Felix Gonzalez-Torres "Untitled" (Chemo), 1991 Strands of beads and hanging device Dimensions vary with installation © The Felix Gonzalez-Torres Foundation Courtesy of Andrea Rosen Gallery, New York Installation view of: Not Quiet. Galerie Jennifer Flay, Paris. 21 Mar. – 18 Apr. 1992. Cur. Nicolas Bourriaud. Catalogue.

Felix Gonzalez-Torres
“Untitled” (Chemo), 1991
Strands of beads and hanging device
Dimensions vary with installation
© The Felix Gonzalez-Torres Foundation
Courtesy of Andrea Rosen Gallery, New York
Installation view of: Not Quiet. Galerie Jennifer Flay, Paris. 21 Mar. – 18 Apr. 1992. Cur. Nicolas Bourriaud. Catalogue.

Adjusting the space in such small, restrained increments, Gonzalez- Torres’ work creates a profound mood in the room and invites stillness and reflection. Simple and unassuming, these curtains can be overlooked by an impatient gallery visitor. Whereas some of his works necessitate a consumer, this piece merely calls for a witness–some presence to feel the absence it reflects. As the air catches these faint sheets of fabric, the forms shift in that everyday way that we normally ignore.

Held with fresh attention, the movements of these curtains appear alien, and in stark contrast to their lifeless suspension, as sails on the breeze they give tangible form to the emptiness of the room for a few, brief moments. When the wind changes, they resume their delicate vigilance, and we are more aware of the space’s void. We are left with our solitude.

Why curtains? Why make emptiness perceptible with these forms? A few answers could be given. We could probe Gonzalez-Torres’ reliance on the strictures of minimalism or the appropriation tactics of the readymade, but perhaps the emotional resonances of the work are more central. Curtains are emblems of domesticity; they invoke a sense of home, a place of rest, like a bedroom or its surrogate in a hotel or a hospital. These curtains merely suggest such associations without dictating anything, but if they are there, then what should we feel? Should we feel an acknowledgement of loneliness? Do we find here some room for grieving–for feeling our losses and mourning them?

This, it seems, is the very invitation he offers.

As something of a landmark piece in his production, “Untitled” (Loverboy), 1989 remains perhaps the most recognizable example of what numerous critics have described as the “elegiac” character of Gonzalez-Torres’ artworks. Beyond merely a material or structural resemblance, however, their connection to the beaded curtains is imaginative and poetic. Most of all perhaps, the somber mood conveyed by the blue sheer curtains helps to balance and steady the inherent playfulness of the beaded curtains and in that way protect the less playful associations that the artist allows in them.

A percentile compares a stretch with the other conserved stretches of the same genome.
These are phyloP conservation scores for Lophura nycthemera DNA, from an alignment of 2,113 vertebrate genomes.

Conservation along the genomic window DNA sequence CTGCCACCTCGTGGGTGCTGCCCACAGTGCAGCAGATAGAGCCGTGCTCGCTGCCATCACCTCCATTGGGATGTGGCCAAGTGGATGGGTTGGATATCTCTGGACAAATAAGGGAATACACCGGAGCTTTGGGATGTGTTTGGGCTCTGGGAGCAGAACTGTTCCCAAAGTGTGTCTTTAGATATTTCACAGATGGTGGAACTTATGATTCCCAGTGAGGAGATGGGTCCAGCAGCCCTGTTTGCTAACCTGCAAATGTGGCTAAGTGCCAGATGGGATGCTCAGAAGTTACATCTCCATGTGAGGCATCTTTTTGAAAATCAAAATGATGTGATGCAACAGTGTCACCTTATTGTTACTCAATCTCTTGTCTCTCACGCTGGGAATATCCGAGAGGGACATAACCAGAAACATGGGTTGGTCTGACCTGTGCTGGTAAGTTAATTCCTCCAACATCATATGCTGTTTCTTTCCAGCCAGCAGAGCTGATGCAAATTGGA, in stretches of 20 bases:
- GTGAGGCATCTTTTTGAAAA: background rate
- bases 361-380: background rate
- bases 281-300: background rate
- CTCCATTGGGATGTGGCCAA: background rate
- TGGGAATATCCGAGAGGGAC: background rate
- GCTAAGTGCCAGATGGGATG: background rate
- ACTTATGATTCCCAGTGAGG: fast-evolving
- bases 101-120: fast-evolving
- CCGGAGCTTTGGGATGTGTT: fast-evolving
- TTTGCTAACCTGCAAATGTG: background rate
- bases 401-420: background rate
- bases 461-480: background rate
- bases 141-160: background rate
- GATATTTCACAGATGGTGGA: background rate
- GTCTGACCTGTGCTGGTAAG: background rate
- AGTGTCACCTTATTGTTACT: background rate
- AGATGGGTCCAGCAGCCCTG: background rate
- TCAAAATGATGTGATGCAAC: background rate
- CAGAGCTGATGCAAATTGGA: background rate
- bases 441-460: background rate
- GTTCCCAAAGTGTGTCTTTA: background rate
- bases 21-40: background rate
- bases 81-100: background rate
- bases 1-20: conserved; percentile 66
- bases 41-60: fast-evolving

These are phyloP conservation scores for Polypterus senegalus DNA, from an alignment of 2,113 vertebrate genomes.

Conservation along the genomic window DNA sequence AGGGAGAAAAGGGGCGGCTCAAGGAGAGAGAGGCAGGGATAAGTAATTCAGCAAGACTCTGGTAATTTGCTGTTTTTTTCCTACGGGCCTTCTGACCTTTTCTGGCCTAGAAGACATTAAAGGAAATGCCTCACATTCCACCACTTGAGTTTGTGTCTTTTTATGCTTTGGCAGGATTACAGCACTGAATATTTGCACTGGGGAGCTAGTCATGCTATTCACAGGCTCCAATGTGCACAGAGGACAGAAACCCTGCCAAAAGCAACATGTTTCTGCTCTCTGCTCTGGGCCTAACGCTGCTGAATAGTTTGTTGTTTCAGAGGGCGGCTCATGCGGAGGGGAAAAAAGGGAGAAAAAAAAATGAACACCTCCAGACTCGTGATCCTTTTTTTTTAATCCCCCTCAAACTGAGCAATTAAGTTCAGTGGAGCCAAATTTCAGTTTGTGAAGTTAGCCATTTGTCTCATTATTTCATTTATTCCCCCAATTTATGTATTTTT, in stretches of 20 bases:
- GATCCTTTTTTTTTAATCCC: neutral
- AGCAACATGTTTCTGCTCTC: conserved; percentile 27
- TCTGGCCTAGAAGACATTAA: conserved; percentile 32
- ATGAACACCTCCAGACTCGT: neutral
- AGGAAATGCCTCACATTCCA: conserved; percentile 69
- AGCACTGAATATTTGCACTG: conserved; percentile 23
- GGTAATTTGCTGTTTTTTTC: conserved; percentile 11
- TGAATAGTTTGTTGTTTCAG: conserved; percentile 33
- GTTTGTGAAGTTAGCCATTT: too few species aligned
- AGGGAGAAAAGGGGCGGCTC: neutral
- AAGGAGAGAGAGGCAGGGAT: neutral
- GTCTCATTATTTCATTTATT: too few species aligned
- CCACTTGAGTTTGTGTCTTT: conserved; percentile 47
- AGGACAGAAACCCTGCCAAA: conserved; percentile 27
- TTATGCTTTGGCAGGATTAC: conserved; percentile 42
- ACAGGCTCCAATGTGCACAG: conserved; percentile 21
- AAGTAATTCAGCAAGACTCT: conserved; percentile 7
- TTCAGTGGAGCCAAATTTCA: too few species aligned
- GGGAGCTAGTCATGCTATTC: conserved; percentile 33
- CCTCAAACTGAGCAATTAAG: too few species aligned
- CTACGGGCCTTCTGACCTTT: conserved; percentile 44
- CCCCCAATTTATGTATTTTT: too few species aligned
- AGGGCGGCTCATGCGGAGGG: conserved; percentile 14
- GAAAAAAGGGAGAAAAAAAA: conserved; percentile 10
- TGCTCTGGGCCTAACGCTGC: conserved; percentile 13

Felix Gonzalez-Torres "Untitled" (Blood), 1992 Strands of beads and hanging device Dimensions vary with installation © The Felix Gonzalez-Torres Foundation Courtesy of Andrea Rosen Gallery, New York Installation view of:  Passages: Felix Gonzalez-Torres. Museum of Fine Arts, Boston. 17 Sep. 2011 – Jan. 2015. Cur. Jen Mergel.

Felix Gonzalez-Torres
“Untitled” (Blood), 1992
Strands of beads and hanging device
Dimensions vary with installation
© The Felix Gonzalez-Torres Foundation
Courtesy of Andrea Rosen Gallery, New York
Installation view of: Passages: Felix Gonzalez-Torres. Museum of Fine Arts, Boston. 17 Sep. 2011 – Jan. 2015. Cur. Jen Mergel.


During the years 1991 to 1995, Felix Gonzalez-Torres created five beaded curtain works. Some were key pieces in major international exhibitions in the artist’s lifetime, and some were quietly shown alone in small gallery shows. While the pieces consist of simply “strands of beads and hanging device,” the aggregate effect of these curtains produces a playful but potentially disturbing impression. Consider their ambiguous titles. This class of works includes: “Untitled” (Chemo), 1991; “Untitled” (Blood), 1992; “Untitled” (Beginning), 1994; “Untitled” (Golden), 1995; and “Untitled” (Water), 1995. While the parenthetical references within these titles may suggest a more abstract or generalized theme for each piece, these curtains are no less layered with multiple meanings and allusions than the rest of his oeuvre.